Jessica’s series about the Church of the East reminded me of one of the documents of enduring interest from its history. It has been put on line by Roger Pearse, to whose efforts anyone interested in the Early Church is much indebted. It is a dialogue between the Nestorian Catholicos, Timothy I (780-823) and the Abbassid Kaliph al-Mahdi.
An interesting document in its own right, it has two other claims on our attention. It is an example of how the two faiths could confront each other without the sword; it is also an example of how to engage in such dialogue.
On another level, for those of us with an interest in Apologetics, it provides an example of Nestorian Apologetics; reading it, I was struck by the way it is based entirely in Scripture; there is no appeal to Tradition.
In 781 the Caliph asked Timothy to engage in a two day debate over the merits of Christianity and how it compared with the rising relgion of Islam. The ’Defence of Christianity’ which Timothy produced was one which elicited the admiration of the Caliph, and in these darker days, deserves to find wider circulation as an example of both faiths at their best.
The Caliph touches on topics which his co-religionists pick to this day: the Virgin birth; the nature of God; the identity of Christ – and the Trinity.
In response to the usual Muslim accusation that in believeing in Father, Son and Holy Spirit, Christians believed in ‘three Gods’, Mar Timothy denied it:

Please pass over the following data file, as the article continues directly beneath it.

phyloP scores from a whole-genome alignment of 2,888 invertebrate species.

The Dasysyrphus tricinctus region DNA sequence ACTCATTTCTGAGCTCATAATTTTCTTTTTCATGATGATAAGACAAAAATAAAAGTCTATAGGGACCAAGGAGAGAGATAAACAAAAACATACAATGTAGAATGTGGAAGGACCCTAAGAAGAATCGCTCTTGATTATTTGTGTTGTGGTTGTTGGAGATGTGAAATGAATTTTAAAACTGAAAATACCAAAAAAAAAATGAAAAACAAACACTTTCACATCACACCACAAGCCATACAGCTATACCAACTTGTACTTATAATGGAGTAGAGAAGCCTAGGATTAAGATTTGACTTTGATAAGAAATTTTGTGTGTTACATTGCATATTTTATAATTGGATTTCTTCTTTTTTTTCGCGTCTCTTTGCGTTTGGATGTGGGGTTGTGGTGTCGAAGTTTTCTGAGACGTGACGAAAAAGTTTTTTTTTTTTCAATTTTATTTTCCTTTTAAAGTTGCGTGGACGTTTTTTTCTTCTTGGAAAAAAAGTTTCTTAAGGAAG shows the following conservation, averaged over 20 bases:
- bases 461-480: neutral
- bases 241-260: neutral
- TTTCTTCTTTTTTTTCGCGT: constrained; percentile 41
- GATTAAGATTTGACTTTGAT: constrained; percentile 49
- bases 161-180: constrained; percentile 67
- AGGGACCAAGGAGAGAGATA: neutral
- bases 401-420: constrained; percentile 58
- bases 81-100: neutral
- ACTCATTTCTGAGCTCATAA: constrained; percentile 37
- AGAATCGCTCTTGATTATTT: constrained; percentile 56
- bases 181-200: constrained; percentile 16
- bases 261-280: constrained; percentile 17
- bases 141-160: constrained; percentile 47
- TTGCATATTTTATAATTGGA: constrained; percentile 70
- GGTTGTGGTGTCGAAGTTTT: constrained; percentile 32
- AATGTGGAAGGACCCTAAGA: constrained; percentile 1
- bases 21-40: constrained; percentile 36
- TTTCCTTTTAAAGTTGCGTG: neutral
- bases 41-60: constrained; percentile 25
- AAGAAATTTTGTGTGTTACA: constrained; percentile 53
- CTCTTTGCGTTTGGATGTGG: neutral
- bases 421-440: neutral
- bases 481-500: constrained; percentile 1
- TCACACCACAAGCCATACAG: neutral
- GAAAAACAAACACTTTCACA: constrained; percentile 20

“The belief in the above three names, consists in the belief in three Persons, and the belief in these three Persons consists in the belief in one God. The belief in the above three names, consists therefore in the belief in one God. We believe in Father, Son and Holy Spirit as one God. So Jesus Christ taught us, and so we have learnt from the revelation of the books of the prophets. As our God-loving King is one King with his word and his spirit, and not three Kings, and as no one is able to distinguish him, his word and his spirit from himself and no one calls him King independently of his word and his spirit, so also God is one God with His Word and His Spirit, and not three Gods, because the Word and the Spirit of God are inseparable from Him. And as the sun with its light and its heat is not called three suns but one sun, so also God with His Word and His Spirit is not three Gods but is and is called one God.”
His defence for this lay in the Psalms, the words of the Prophets and the words of the Evangelists.
Respectful of Mohammed, Mar Timothy is firm in telling the Caliph that there in no Scriptural warrant for him:
“If he were mentioned in the Gospel, this mention would have been marked by a distinct portraiture characterising his coming, his name, his mother, and his people as the true portraiture of the coming of Jesus Christ is found in the Torah and in the prophets. Since nothing resembling this is found in the Gospel concerning Muhammad, it is evident that there is no mention of him in it at all, and that is the reason why I have not received a single testimony from the Gospel about him.”
Jessica wants to say something on this discourse, but I thought it might help to place it in context. The whole piece is well worth studying.